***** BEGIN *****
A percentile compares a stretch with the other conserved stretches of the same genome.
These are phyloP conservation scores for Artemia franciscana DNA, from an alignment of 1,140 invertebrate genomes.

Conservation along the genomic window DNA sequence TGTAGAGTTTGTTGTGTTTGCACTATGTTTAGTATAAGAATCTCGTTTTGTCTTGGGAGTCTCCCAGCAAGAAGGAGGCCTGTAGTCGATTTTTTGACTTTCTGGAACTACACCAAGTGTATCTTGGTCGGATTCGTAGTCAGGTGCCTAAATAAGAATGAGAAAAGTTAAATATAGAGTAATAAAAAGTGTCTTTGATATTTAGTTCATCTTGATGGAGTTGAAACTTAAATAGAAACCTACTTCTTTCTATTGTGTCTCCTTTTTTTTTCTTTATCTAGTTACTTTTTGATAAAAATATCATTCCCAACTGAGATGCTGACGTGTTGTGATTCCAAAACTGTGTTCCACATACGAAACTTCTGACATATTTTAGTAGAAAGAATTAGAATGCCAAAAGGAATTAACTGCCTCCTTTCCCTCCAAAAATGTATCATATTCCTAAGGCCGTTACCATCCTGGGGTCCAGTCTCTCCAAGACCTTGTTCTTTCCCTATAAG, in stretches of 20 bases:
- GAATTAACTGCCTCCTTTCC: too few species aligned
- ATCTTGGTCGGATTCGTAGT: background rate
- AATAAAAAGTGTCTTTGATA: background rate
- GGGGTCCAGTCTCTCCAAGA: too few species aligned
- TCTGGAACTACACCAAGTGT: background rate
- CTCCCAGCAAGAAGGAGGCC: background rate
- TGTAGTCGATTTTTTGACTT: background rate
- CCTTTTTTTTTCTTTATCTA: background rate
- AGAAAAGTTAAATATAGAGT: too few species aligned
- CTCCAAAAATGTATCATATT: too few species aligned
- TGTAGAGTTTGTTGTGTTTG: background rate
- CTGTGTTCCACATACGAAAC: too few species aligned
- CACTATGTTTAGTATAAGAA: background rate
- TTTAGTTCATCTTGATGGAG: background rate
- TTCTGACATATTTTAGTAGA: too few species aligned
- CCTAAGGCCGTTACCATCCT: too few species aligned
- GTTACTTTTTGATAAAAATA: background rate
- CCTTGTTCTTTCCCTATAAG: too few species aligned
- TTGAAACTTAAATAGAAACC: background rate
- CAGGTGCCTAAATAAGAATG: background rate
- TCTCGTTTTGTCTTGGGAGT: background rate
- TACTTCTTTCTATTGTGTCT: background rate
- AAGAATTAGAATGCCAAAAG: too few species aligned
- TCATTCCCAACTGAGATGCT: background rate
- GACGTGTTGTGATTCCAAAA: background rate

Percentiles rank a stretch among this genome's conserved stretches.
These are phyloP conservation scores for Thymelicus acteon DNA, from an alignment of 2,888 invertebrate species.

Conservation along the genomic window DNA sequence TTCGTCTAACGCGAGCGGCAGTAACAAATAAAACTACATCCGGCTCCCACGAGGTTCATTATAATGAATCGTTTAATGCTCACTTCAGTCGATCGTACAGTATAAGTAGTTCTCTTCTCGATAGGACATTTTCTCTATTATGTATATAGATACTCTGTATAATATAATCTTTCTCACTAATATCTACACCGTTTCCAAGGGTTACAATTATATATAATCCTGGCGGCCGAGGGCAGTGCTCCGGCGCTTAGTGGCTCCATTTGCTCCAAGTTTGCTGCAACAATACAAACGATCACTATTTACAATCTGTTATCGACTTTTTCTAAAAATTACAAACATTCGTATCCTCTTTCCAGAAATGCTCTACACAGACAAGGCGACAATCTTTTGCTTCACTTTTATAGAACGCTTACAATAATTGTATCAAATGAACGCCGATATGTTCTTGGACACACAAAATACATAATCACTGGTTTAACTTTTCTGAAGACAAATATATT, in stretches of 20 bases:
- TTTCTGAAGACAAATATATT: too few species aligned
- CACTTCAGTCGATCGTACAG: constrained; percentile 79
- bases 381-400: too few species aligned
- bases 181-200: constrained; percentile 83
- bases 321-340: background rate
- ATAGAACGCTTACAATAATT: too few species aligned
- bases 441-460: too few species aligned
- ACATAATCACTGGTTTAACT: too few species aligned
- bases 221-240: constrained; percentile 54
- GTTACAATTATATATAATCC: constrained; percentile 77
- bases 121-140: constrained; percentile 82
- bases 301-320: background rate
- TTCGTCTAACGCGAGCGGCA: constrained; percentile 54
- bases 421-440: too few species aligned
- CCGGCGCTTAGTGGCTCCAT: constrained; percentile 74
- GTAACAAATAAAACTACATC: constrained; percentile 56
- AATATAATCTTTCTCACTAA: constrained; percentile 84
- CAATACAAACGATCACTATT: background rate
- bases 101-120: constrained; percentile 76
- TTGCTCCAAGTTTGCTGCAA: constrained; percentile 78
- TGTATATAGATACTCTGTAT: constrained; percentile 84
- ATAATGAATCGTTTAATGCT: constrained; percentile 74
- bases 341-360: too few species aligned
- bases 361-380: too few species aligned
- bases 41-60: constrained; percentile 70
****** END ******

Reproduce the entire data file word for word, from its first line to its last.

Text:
A percentile compares a stretch with the other conserved stretches of the same genome.
These are phyloP conservation scores for Artemia franciscana DNA, from an alignment of 1,140 invertebrate genomes.

Conservation along the genomic window DNA sequence TGTAGAGTTTGTTGTGTTTGCACTATGTTTAGTATAAGAATCTCGTTTTGTCTTGGGAGTCTCCCAGCAAGAAGGAGGCCTGTAGTCGATTTTTTGACTTTCTGGAACTACACCAAGTGTATCTTGGTCGGATTCGTAGTCAGGTGCCTAAATAAGAATGAGAAAAGTTAAATATAGAGTAATAAAAAGTGTCTTTGATATTTAGTTCATCTTGATGGAGTTGAAACTTAAATAGAAACCTACTTCTTTCTATTGTGTCTCCTTTTTTTTTCTTTATCTAGTTACTTTTTGATAAAAATATCATTCCCAACTGAGATGCTGACGTGTTGTGATTCCAAAACTGTGTTCCACATACGAAACTTCTGACATATTTTAGTAGAAAGAATTAGAATGCCAAAAGGAATTAACTGCCTCCTTTCCCTCCAAAAATGTATCATATTCCTAAGGCCGTTACCATCCTGGGGTCCAGTCTCTCCAAGACCTTGTTCTTTCCCTATAAG, in stretches of 20 bases:
- GAATTAACTGCCTCCTTTCC: too few species aligned
- ATCTTGGTCGGATTCGTAGT: background rate
- AATAAAAAGTGTCTTTGATA: background rate
- GGGGTCCAGTCTCTCCAAGA: too few species aligned
- TCTGGAACTACACCAAGTGT: background rate
- CTCCCAGCAAGAAGGAGGCC: background rate
- TGTAGTCGATTTTTTGACTT: background rate
- CCTTTTTTTTTCTTTATCTA: background rate
- AGAAAAGTTAAATATAGAGT: too few species aligned
- CTCCAAAAATGTATCATATT: too few species aligned
- TGTAGAGTTTGTTGTGTTTG: background rate
- CTGTGTTCCACATACGAAAC: too few species aligned
- CACTATGTTTAGTATAAGAA: background rate
- TTTAGTTCATCTTGATGGAG: background rate
- TTCTGACATATTTTAGTAGA: too few species aligned
- CCTAAGGCCGTTACCATCCT: too few species aligned
- GTTACTTTTTGATAAAAATA: background rate
- CCTTGTTCTTTCCCTATAAG: too few species aligned
- TTGAAACTTAAATAGAAACC: background rate
- CAGGTGCCTAAATAAGAATG: background rate
- TCTCGTTTTGTCTTGGGAGT: background rate
- TACTTCTTTCTATTGTGTCT: background rate
- AAGAATTAGAATGCCAAAAG: too few species aligned
- TCATTCCCAACTGAGATGCT: background rate
- GACGTGTTGTGATTCCAAAA: background rate

Percentiles rank a stretch among this genome's conserved stretches.
These are phyloP conservation scores for Thymelicus acteon DNA, from an alignment of 2,888 invertebrate species.

Conservation along the genomic window DNA sequence TTCGTCTAACGCGAGCGGCAGTAACAAATAAAACTACATCCGGCTCCCACGAGGTTCATTATAATGAATCGTTTAATGCTCACTTCAGTCGATCGTACAGTATAAGTAGTTCTCTTCTCGATAGGACATTTTCTCTATTATGTATATAGATACTCTGTATAATATAATCTTTCTCACTAATATCTACACCGTTTCCAAGGGTTACAATTATATATAATCCTGGCGGCCGAGGGCAGTGCTCCGGCGCTTAGTGGCTCCATTTGCTCCAAGTTTGCTGCAACAATACAAACGATCACTATTTACAATCTGTTATCGACTTTTTCTAAAAATTACAAACATTCGTATCCTCTTTCCAGAAATGCTCTACACAGACAAGGCGACAATCTTTTGCTTCACTTTTATAGAACGCTTACAATAATTGTATCAAATGAACGCCGATATGTTCTTGGACACACAAAATACATAATCACTGGTTTAACTTTTCTGAAGACAAATATATT, in stretches of 20 bases:
- TTTCTGAAGACAAATATATT: too few species aligned
- CACTTCAGTCGATCGTACAG: constrained; percentile 79
- bases 381-400: too few species aligned
- bases 181-200: constrained; percentile 83
- bases 321-340: background rate
- ATAGAACGCTTACAATAATT: too few species aligned
- bases 441-460: too few species aligned
- ACATAATCACTGGTTTAACT: too few species aligned
- bases 221-240: constrained; percentile 54
- GTTACAATTATATATAATCC: constrained; percentile 77
- bases 121-140: constrained; percentile 82
- bases 301-320: background rate
- TTCGTCTAACGCGAGCGGCA: constrained; percentile 54
- bases 421-440: too few species aligned
- CCGGCGCTTAGTGGCTCCAT: constrained; percentile 74
- GTAACAAATAAAACTACATC: constrained; percentile 56
- AATATAATCTTTCTCACTAA: constrained; percentile 84
- CAATACAAACGATCACTATT: background rate
- bases 101-120: constrained; percentile 76
- TTGCTCCAAGTTTGCTGCAA: constrained; percentile 78
- TGTATATAGATACTCTGTAT: constrained; percentile 84
- ATAATGAATCGTTTAATGCT: constrained; percentile 74
- bases 341-360: too few species aligned
- bases 361-380: too few species aligned
- bases 41-60: constrained; percentile 70